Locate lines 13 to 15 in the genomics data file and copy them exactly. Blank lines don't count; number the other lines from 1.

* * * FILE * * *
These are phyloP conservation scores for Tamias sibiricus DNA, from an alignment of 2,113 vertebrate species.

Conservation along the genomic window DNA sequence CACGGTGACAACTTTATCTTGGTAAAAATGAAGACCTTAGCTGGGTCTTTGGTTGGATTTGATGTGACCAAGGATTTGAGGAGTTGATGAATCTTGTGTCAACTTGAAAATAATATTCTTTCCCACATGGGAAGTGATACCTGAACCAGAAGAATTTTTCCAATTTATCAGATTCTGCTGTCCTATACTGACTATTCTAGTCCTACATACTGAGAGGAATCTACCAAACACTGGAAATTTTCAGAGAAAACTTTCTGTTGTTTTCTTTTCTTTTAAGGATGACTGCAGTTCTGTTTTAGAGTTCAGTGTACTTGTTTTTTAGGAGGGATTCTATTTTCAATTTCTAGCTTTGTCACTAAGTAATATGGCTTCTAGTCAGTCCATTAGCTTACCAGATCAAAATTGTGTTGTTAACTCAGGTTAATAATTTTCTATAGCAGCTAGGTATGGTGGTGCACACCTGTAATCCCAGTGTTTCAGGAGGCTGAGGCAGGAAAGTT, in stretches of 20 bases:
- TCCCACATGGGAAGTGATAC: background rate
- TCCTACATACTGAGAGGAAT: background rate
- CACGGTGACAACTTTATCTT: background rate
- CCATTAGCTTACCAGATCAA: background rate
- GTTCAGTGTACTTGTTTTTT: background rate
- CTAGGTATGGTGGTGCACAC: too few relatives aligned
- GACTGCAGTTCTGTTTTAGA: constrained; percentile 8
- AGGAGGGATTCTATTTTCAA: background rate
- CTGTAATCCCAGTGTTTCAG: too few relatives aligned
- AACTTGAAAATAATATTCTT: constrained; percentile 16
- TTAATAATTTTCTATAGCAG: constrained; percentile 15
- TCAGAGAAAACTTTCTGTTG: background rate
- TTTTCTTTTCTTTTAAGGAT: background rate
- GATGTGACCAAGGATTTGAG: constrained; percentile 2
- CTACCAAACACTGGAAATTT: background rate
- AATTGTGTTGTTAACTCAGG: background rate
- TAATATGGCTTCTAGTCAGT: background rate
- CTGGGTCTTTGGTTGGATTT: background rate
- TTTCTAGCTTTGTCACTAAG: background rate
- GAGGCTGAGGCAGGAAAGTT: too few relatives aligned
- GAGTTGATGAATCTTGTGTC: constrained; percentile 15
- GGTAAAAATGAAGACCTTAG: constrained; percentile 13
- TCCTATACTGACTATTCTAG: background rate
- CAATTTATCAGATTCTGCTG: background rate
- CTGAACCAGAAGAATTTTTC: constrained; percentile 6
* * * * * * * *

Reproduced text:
- TTAATAATTTTCTATAGCAG: constrained; percentile 15
- TCAGAGAAAACTTTCTGTTG: background rate
- TTTTCTTTTCTTTTAAGGAT: background rate